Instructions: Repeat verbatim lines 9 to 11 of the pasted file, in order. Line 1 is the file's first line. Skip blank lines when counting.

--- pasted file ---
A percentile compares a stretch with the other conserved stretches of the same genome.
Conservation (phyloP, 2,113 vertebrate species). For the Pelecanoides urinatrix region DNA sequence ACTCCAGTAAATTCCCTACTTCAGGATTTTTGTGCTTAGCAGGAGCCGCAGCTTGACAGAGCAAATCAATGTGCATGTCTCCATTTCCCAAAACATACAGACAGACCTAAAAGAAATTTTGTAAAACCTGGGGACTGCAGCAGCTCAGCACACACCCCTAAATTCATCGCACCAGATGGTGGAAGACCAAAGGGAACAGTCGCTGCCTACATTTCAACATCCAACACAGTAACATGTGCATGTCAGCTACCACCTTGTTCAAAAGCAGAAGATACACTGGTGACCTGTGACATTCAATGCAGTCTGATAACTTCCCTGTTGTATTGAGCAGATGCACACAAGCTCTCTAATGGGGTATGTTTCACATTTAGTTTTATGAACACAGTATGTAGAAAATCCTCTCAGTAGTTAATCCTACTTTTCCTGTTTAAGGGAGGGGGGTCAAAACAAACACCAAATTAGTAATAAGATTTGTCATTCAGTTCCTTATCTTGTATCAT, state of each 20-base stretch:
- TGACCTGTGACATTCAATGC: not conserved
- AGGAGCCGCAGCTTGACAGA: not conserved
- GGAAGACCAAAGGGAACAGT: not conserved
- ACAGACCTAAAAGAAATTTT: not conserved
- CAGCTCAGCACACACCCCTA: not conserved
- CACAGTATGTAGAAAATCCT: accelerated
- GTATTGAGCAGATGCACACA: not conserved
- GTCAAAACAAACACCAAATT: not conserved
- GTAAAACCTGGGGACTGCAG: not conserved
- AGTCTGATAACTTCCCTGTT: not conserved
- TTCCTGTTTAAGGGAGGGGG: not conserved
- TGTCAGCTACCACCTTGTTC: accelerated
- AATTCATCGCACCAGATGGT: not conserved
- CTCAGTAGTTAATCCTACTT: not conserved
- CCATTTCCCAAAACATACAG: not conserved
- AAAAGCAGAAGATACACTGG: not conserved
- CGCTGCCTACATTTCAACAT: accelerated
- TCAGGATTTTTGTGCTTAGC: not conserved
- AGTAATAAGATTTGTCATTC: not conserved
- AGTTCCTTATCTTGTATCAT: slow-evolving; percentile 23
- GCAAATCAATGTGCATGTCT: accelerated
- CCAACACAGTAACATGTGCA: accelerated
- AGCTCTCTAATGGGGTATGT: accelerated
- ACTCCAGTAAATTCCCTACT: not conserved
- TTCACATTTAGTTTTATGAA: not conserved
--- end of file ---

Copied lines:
- GTATTGAGCAGATGCACACA: not conserved
- GTCAAAACAAACACCAAATT: not conserved
- GTAAAACCTGGGGACTGCAG: not conserved